• For the Music Technology elective, Mr. Donnelly received a $1,200 grant for build-your-own speakers.
  • A group of staff members put in a grant for virtual reality. A set was placed in the Innovation and Design Center to test-run, and the school just purchased three more sets. Mrs. Arnold, a Learning Specialist/Instructional Coach, is now offering training to teachers, who will then be able to potentially include the technology in their classes.
  • Senior Amber Young proposed a feral cat project and received $1,500. She says her project is “to help take those cats that would have been euthanized and try to either socialize them or find them a home in a barn. The grant has already been able to give me all the equipment I need, beginning with trapping the cats all the way to their rejoining stage.”
  • Senior Shak Saidjanov, who wants to pursue a career in documentary filmmaking, received a $2,500 grant for The Falconer to purchase high-end camera equipment. “I was so excited to receive this grant because the equipment is really nice and gives an authentic learning experience that is on par with a lot of modern journalism in the world today,” he says.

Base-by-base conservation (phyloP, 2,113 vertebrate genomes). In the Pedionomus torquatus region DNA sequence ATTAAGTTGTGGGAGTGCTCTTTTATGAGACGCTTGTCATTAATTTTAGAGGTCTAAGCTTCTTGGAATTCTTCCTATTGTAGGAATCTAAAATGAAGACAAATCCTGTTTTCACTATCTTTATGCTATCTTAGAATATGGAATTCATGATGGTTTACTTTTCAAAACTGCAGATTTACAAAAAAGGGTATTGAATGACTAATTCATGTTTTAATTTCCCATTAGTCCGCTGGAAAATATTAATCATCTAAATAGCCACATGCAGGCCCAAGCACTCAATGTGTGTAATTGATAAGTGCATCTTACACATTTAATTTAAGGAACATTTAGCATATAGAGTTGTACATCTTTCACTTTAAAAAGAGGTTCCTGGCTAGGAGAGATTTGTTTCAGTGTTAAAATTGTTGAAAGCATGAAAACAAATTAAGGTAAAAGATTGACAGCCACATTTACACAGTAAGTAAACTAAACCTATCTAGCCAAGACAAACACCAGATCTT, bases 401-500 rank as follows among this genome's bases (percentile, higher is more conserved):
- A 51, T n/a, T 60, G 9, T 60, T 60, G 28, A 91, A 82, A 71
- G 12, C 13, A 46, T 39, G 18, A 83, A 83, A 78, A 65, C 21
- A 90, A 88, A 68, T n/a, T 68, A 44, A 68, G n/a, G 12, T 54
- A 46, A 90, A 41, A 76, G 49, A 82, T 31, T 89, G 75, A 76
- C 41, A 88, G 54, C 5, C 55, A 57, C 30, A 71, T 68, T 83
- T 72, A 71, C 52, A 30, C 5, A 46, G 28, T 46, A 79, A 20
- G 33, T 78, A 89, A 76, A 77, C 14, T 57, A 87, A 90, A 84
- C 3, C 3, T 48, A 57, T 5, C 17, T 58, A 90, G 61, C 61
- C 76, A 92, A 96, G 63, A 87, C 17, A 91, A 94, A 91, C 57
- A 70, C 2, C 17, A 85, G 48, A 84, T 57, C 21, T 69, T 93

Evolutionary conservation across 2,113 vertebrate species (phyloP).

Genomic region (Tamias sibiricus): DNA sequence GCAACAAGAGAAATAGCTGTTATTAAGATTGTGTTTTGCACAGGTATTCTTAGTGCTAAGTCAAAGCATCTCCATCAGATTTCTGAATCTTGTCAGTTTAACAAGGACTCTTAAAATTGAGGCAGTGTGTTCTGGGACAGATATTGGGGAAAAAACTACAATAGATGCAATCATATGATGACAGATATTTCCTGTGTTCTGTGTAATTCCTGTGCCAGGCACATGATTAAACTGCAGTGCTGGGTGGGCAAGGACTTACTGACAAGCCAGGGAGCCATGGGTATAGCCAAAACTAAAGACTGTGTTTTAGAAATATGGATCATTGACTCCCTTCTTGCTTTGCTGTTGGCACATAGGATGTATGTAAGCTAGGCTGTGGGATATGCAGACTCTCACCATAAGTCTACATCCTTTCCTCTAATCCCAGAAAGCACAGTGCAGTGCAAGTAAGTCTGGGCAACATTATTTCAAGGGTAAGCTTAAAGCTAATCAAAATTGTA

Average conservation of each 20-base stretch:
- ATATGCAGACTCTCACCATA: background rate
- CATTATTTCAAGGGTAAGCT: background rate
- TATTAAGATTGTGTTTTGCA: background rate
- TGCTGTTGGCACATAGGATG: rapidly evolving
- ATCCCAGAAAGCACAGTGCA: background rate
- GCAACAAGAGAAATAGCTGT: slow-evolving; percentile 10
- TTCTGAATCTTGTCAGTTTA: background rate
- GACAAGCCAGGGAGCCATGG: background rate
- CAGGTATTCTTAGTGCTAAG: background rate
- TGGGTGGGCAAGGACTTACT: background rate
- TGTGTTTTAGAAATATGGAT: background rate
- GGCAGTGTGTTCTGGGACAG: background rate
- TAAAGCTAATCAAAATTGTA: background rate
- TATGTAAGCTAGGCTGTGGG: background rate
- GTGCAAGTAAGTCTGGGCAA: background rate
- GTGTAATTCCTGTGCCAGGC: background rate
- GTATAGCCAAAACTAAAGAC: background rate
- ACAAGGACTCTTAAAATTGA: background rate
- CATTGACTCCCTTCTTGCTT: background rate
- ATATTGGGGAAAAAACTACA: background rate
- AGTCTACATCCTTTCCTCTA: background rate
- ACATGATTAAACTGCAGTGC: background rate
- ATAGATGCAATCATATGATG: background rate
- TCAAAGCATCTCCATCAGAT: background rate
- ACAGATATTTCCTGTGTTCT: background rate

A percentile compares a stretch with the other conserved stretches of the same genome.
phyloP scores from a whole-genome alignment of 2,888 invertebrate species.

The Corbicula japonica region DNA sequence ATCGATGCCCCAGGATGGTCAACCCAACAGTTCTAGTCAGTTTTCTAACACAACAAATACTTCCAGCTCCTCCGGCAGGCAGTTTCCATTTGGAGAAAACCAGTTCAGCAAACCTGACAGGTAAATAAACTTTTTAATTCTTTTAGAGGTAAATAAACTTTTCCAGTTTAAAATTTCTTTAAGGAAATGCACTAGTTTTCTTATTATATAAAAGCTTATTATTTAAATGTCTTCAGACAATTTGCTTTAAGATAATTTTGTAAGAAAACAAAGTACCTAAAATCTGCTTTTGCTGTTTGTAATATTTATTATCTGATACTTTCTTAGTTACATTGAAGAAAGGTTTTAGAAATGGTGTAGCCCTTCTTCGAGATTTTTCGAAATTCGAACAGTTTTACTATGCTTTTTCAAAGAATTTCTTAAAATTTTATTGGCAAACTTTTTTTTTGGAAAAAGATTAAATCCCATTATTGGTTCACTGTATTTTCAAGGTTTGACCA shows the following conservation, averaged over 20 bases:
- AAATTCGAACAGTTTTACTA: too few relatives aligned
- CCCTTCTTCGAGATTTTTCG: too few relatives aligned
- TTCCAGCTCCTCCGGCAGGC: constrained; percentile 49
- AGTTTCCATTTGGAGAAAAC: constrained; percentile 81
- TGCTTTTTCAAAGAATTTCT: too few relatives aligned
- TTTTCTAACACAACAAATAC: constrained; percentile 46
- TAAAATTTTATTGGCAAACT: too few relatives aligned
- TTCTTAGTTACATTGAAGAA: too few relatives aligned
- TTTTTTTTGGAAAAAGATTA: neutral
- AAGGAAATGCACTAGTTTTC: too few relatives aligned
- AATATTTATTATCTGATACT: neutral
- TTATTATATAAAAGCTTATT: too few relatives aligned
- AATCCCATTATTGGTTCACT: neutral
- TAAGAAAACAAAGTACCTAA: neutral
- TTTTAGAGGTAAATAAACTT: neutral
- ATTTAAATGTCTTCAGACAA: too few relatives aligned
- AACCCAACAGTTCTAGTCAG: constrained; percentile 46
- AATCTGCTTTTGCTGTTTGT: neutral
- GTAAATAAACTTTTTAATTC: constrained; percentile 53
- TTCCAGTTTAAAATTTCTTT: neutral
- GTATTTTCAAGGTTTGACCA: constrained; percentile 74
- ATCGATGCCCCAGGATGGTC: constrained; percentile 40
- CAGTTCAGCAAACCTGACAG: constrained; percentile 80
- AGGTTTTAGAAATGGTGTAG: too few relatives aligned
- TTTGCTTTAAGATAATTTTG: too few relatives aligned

The coffee shop will be the most visible project that La Salle students should look forward to. This idea was proposed by Emma Ly and Christian Reyes (both class of ‘17) and approved with a grant of $8,000. Now, juniors Brigid Hanley and Lenora Mathis have taken on the project as the student leaders in charge.

“The coffee shop will use fair-trade coffee from Café Justo. It helps eliminate one of the root causes of illegal immigration, which is that people aren’t able to support their families in Mexico because of the exploitation of farmers,” Hanley says. You can read more about Café Justo here.

Within the La Salle community, proceeds from the coffee shop will benefit students who are going on the Arizona immersion trip and potentially other immersion trips. By putting a little sweat into the coffee shop, these students can earn financial benefits for their trip. Mr. Day describes the coffee shop as a “rich opportunity,” as other students can gain retail experience by working at the shop.

The proposed location of the coffee shop will be the student store, which is adjacent to the cafeteria. Mathis is “excited about the coffee shop’s central location as it will allow for easy access for students and faculty.”

When asked about his vision moving forward with Dare to Dream, Mr. Day returns to his goal of helping students become more confident in their ability to implement change without fear of failure. Students may propose an idea and be told no, but then review that idea, reapply, and get a yes. To Mr. Day, “that’s as big a success, maybe bigger, than getting a yes on the first application.”

Mr. Day intends to continue to find the funds to “support the great work” that happens through the program. “The process of innovation will never run out of good ideas,” he says.

Mrs. McClory’s vision is to one day see Dare to Dream fully endowed and be able to “spit out grants indefinitely.”


For all students and faculty members who are interested in submitting a proposal to the Dare to Dream program, you can find the application and more information here.